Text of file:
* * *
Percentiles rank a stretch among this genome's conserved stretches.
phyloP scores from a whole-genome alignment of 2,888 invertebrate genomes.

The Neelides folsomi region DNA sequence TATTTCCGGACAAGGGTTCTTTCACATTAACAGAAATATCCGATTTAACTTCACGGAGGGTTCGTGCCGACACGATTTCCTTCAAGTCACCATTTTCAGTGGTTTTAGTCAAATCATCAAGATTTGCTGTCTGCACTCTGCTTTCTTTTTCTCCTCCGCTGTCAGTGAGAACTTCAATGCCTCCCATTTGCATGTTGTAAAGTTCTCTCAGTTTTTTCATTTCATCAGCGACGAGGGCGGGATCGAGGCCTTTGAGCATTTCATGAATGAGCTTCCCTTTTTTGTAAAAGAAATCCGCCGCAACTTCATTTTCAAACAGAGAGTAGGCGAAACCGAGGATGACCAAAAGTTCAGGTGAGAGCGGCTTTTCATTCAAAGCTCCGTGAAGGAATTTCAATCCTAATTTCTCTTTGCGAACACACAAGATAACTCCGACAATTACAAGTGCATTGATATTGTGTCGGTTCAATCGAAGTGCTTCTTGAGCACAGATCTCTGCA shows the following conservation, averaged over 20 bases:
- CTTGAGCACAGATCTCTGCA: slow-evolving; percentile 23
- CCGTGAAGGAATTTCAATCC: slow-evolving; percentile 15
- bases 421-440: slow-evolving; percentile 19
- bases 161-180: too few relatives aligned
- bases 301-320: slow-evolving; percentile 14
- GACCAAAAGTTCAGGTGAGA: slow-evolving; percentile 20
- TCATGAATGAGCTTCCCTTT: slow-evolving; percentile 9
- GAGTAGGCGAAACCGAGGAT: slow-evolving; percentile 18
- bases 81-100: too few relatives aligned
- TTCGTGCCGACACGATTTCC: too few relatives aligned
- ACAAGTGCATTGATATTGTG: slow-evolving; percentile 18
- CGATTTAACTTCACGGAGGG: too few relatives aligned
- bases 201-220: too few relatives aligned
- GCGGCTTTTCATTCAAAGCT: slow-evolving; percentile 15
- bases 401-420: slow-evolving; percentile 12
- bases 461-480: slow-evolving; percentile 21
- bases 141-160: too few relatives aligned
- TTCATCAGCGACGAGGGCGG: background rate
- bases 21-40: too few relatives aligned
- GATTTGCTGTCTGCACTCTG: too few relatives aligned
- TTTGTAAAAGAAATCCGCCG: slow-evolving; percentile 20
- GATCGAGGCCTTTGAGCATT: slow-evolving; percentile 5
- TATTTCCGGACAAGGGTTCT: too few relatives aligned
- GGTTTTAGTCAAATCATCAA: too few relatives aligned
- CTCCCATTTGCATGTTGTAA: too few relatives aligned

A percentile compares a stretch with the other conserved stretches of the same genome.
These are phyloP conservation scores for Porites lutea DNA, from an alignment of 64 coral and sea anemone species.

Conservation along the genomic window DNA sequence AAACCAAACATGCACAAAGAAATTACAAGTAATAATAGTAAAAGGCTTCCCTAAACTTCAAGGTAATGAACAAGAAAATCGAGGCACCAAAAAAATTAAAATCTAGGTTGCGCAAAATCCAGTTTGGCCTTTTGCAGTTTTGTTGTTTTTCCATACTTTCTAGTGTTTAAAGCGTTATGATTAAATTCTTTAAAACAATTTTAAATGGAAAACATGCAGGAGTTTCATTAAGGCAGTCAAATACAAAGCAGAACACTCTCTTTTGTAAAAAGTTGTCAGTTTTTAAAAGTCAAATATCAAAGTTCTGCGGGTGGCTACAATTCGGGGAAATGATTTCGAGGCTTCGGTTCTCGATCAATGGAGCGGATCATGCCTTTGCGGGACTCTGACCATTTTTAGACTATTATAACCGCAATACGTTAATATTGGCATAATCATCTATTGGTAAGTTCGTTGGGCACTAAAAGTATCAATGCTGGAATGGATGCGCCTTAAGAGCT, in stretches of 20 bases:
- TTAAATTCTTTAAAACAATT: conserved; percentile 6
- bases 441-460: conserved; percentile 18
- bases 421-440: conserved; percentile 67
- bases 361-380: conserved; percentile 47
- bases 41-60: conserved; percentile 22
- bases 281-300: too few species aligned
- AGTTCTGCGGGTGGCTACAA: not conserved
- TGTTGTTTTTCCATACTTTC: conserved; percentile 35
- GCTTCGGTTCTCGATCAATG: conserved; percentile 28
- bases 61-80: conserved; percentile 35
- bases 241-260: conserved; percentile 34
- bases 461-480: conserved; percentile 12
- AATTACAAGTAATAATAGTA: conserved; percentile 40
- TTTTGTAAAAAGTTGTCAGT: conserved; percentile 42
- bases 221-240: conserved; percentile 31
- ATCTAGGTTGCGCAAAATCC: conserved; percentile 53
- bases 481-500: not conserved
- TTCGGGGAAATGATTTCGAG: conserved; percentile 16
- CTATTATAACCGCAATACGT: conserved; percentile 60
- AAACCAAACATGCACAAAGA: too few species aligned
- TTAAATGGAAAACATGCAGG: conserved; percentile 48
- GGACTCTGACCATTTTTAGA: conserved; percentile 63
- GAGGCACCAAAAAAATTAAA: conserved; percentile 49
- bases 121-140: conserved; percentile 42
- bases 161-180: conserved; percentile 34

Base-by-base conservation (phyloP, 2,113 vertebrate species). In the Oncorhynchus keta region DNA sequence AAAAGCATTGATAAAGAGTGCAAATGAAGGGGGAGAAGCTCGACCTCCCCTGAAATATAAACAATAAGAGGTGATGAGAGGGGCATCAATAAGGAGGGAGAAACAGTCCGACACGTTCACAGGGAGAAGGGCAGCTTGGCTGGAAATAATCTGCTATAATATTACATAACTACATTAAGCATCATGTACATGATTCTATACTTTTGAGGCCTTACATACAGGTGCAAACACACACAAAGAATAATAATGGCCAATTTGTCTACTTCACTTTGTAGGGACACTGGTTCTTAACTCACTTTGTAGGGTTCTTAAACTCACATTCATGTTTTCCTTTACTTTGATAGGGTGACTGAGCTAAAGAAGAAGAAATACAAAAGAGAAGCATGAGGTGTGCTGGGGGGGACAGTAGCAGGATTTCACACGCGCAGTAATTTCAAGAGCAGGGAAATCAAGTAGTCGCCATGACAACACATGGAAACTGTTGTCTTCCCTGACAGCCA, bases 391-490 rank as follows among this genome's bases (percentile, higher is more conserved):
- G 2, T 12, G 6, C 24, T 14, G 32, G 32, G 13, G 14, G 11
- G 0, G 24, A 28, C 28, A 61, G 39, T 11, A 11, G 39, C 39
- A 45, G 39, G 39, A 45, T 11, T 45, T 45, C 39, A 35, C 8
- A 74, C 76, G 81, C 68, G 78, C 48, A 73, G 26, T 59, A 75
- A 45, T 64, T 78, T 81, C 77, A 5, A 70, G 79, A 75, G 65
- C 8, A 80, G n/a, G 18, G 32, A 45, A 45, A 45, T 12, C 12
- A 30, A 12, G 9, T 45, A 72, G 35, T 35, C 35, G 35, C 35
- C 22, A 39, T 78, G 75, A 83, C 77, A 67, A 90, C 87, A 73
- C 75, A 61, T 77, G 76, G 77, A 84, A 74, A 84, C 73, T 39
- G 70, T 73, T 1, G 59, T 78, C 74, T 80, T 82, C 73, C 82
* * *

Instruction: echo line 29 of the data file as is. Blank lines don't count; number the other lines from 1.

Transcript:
A percentile compares a stretch with the other conserved stretches of the same genome.